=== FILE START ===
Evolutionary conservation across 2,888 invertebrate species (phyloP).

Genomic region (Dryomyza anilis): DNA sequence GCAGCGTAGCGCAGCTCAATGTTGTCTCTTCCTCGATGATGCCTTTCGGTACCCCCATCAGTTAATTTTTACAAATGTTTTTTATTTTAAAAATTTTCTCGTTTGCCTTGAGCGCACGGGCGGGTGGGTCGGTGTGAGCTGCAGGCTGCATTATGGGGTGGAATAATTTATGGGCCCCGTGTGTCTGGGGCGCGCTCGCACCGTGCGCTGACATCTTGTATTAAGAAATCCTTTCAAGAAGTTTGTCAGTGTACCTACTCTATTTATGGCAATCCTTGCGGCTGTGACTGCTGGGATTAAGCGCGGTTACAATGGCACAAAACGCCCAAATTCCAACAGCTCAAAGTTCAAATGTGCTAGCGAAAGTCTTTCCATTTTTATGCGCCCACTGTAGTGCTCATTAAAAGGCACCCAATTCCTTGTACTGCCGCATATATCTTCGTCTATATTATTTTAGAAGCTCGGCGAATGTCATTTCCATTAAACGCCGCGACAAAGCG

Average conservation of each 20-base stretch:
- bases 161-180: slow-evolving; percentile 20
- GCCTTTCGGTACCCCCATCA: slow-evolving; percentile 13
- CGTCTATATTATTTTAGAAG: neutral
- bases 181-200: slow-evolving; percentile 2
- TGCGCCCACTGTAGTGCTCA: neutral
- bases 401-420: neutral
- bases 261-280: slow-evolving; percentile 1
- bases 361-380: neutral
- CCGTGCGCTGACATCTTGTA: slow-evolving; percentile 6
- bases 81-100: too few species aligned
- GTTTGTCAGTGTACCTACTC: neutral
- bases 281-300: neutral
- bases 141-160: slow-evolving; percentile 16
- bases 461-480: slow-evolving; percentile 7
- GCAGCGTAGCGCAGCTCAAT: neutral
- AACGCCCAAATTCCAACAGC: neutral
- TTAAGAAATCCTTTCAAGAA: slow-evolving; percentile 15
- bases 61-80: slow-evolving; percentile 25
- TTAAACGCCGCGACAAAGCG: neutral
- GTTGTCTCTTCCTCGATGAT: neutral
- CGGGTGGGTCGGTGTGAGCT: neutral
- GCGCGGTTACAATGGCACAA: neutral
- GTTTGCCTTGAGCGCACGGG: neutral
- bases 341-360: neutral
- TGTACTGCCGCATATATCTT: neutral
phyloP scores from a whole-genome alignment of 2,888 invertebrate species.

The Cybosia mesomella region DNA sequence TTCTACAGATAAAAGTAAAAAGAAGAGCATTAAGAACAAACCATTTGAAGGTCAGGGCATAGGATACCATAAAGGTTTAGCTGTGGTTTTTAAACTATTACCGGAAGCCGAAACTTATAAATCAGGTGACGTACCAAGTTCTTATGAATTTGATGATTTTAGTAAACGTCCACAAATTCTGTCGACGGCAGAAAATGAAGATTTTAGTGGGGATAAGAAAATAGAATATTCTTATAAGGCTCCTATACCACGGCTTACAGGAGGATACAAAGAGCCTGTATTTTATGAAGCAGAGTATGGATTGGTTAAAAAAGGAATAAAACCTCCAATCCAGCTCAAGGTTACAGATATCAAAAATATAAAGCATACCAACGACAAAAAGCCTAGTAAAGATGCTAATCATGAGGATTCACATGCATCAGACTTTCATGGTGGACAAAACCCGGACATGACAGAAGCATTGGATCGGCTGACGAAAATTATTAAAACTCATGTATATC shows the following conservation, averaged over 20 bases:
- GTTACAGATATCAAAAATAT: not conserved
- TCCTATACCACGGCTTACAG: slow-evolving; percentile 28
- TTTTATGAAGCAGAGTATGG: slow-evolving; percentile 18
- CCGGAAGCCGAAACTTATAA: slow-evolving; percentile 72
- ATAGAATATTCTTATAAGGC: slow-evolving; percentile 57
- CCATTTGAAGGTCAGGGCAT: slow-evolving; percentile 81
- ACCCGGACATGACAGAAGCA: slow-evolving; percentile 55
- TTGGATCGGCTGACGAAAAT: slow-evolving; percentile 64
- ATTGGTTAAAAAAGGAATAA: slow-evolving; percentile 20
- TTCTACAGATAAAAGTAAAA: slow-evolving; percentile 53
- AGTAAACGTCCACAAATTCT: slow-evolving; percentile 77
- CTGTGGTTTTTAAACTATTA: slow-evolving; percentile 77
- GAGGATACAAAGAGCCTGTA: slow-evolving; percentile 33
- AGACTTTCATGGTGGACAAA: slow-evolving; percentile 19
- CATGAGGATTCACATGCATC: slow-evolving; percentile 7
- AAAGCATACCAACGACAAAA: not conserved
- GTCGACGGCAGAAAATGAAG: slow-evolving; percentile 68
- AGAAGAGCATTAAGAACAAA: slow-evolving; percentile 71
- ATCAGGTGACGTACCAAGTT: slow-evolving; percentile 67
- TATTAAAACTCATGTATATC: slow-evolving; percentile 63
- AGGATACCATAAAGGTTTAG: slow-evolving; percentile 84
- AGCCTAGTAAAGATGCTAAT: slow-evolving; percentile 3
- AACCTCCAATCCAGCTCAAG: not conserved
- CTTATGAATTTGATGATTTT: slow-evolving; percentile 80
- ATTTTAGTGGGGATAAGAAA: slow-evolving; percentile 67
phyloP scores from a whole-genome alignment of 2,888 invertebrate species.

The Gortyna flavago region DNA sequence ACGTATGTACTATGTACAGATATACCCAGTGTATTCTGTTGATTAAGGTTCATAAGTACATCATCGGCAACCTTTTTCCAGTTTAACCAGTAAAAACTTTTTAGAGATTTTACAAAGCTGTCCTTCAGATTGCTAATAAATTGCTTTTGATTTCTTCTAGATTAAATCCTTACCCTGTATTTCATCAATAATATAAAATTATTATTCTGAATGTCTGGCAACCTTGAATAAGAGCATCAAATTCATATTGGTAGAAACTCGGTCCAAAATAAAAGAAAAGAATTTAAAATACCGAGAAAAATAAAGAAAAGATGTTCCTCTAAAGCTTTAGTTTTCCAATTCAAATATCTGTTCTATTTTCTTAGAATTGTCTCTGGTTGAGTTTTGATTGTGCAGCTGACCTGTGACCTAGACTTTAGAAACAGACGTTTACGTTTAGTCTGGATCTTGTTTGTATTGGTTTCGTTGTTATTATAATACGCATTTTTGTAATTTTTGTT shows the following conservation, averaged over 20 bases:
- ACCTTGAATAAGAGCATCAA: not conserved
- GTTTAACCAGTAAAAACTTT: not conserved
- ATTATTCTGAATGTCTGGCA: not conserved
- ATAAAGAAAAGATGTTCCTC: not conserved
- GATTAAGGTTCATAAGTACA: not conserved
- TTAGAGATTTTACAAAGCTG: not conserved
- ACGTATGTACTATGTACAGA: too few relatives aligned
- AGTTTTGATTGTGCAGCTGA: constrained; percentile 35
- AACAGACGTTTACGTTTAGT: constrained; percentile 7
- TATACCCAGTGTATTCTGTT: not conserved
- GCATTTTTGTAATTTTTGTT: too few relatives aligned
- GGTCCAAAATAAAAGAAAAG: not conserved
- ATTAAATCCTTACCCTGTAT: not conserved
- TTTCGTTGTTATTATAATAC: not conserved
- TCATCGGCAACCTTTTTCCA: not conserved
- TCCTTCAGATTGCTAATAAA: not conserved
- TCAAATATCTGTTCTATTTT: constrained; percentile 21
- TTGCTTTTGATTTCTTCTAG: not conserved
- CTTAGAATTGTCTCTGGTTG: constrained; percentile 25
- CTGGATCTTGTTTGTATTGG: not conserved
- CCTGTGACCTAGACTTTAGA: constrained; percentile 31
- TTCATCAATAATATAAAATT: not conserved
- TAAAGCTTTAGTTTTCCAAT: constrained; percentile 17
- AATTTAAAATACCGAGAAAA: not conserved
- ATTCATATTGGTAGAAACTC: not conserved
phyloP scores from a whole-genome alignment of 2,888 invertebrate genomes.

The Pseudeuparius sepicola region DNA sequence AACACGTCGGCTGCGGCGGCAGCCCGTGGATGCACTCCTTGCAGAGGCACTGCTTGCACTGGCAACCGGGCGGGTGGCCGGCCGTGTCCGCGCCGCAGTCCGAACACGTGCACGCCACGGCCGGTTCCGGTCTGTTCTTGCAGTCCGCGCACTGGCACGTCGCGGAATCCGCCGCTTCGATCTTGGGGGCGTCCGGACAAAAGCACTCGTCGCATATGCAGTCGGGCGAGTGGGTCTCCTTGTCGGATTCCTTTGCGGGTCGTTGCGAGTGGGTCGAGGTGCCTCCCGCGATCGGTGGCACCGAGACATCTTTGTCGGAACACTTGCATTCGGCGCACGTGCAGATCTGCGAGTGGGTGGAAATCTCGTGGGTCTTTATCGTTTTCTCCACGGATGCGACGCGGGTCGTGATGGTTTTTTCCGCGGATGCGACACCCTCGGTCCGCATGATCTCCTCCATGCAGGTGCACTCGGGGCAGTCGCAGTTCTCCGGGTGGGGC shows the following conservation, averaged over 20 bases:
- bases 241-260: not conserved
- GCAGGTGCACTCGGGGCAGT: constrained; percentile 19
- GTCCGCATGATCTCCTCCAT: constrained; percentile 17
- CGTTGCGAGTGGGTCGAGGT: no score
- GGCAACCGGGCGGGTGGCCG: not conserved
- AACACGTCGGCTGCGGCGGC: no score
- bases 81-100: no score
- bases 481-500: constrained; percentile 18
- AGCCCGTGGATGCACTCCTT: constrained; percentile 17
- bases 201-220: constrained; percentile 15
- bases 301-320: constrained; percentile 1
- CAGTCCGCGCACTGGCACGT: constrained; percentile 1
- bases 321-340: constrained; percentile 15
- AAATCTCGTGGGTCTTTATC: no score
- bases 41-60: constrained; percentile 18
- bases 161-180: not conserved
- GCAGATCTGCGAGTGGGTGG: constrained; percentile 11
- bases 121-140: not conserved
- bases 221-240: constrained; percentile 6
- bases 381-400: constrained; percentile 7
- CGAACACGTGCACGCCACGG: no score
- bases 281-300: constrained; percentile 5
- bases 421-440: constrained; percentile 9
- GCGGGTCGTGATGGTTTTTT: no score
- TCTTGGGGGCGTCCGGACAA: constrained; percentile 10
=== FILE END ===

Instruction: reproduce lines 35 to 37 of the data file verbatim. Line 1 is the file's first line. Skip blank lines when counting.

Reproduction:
- ATAGAATATTCTTATAAGGC: slow-evolving; percentile 57
- CCATTTGAAGGTCAGGGCAT: slow-evolving; percentile 81
- ACCCGGACATGACAGAAGCA: slow-evolving; percentile 55